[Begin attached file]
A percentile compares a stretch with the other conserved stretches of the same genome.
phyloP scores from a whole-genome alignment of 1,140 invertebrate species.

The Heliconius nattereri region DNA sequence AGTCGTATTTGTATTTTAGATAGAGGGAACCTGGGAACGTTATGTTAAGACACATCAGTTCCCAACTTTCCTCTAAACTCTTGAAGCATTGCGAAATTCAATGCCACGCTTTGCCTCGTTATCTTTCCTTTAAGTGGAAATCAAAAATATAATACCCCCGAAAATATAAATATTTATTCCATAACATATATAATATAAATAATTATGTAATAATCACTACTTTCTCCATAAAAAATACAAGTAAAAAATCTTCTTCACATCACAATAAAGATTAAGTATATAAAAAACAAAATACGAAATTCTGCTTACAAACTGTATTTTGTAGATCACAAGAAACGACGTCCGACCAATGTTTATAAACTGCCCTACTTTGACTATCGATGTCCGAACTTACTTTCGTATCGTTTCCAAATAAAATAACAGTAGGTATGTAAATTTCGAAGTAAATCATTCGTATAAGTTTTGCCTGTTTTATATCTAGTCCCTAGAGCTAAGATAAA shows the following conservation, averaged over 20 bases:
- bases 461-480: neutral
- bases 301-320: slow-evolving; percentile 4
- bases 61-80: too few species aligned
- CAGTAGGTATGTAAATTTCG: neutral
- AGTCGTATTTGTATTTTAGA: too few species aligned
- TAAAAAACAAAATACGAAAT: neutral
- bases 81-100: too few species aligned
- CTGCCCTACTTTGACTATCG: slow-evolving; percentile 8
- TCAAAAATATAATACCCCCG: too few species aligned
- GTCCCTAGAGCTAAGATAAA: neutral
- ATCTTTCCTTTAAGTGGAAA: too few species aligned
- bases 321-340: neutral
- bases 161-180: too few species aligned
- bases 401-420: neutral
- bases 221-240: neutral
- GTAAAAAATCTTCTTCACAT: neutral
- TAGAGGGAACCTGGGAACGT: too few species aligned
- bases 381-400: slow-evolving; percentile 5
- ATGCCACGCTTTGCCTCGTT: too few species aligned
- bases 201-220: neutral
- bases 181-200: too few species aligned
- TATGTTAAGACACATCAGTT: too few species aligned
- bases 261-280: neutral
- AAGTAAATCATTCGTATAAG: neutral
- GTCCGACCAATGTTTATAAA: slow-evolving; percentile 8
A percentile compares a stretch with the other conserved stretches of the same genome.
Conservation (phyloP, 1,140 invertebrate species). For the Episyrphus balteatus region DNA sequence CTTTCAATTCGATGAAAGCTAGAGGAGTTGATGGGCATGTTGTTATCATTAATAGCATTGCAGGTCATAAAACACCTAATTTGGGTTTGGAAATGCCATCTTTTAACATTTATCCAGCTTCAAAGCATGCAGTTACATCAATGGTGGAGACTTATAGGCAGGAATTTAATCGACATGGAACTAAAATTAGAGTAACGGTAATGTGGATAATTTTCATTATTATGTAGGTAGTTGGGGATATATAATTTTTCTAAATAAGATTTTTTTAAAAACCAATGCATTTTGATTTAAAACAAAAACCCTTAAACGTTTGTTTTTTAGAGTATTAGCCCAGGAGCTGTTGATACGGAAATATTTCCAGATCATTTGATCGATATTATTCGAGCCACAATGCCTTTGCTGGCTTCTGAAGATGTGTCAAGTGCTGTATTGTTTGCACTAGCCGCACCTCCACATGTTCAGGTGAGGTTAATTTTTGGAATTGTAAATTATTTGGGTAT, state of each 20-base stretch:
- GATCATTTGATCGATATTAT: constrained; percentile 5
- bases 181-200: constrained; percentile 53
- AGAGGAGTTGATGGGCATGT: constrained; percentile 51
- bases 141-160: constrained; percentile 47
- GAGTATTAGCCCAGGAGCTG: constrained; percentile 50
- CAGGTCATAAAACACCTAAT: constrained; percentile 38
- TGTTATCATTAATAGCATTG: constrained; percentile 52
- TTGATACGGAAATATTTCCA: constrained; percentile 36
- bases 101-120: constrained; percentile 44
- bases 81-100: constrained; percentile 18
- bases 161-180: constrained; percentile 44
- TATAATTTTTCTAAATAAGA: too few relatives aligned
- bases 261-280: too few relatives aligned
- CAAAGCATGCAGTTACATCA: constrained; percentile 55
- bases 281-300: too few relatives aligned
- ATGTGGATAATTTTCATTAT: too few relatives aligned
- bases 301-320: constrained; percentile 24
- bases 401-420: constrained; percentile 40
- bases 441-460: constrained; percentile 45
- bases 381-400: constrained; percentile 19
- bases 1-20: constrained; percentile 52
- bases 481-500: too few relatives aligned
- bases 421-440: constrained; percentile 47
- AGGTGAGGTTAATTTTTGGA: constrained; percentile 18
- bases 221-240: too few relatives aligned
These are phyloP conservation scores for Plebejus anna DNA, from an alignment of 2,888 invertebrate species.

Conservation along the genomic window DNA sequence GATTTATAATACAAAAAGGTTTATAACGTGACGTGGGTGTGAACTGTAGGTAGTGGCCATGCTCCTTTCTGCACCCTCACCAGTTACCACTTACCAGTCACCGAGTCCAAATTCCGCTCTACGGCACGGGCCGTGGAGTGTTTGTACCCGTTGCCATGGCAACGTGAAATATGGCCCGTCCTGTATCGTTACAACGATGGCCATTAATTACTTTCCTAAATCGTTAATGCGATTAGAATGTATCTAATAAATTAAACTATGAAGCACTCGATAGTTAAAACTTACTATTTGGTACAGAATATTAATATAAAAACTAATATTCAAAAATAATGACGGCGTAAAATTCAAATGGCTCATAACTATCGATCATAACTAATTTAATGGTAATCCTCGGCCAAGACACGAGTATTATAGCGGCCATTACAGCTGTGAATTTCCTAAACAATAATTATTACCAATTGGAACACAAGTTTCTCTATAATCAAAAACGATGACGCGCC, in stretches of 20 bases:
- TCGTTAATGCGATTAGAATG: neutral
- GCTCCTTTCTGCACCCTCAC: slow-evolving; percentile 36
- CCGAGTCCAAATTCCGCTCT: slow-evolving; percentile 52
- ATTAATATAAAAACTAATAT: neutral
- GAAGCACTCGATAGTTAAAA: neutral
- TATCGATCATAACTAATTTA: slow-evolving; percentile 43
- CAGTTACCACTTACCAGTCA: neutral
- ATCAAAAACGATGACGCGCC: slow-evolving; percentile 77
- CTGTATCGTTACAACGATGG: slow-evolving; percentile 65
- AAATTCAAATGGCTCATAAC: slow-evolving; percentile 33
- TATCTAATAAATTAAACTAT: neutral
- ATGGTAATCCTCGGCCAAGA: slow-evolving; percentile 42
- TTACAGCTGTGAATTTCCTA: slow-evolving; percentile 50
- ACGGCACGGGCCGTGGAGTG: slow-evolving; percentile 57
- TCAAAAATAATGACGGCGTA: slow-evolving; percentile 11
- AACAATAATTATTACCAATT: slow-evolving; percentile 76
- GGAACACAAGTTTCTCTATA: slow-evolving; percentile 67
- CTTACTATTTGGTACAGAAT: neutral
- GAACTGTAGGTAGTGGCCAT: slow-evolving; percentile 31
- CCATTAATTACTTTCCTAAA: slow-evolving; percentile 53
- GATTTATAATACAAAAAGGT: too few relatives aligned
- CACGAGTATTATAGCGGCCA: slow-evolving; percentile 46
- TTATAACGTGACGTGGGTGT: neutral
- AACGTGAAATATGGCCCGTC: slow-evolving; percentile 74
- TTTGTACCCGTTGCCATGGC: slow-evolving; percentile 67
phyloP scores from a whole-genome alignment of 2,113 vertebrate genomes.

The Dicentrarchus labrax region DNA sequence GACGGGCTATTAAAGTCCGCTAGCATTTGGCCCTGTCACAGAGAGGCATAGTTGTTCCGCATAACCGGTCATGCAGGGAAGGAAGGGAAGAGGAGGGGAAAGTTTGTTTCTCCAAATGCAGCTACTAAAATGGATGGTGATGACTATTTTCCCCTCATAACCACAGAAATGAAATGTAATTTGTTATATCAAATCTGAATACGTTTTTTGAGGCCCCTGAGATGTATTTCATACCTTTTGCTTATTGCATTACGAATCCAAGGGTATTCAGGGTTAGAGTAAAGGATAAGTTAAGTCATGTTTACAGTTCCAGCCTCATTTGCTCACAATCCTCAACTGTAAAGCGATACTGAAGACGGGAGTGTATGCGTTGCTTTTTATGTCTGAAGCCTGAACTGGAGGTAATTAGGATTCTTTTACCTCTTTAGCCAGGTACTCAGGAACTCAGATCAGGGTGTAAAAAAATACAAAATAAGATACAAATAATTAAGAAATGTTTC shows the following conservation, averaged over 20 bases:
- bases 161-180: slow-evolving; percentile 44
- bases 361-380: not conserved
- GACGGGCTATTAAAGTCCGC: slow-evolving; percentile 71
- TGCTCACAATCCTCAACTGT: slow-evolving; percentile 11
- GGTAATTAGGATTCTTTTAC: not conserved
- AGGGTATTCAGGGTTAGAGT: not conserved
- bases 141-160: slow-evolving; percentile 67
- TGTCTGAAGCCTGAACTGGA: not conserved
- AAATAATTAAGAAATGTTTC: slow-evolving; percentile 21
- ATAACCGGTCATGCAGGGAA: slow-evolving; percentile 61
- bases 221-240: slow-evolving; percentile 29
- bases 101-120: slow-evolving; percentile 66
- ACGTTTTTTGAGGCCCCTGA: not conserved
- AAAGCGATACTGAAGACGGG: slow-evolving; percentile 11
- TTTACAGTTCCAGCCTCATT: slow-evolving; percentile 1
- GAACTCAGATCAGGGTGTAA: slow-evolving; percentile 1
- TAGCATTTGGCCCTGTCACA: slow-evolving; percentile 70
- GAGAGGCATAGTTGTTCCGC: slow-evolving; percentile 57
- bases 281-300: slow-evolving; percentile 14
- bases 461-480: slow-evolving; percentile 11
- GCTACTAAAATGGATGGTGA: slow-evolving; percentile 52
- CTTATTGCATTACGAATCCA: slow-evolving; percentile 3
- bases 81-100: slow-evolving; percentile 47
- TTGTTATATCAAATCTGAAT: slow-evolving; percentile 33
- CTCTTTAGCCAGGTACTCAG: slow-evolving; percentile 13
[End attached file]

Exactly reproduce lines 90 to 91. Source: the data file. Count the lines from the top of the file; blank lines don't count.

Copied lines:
- AGGGTATTCAGGGTTAGAGT: not conserved
- bases 141-160: slow-evolving; percentile 67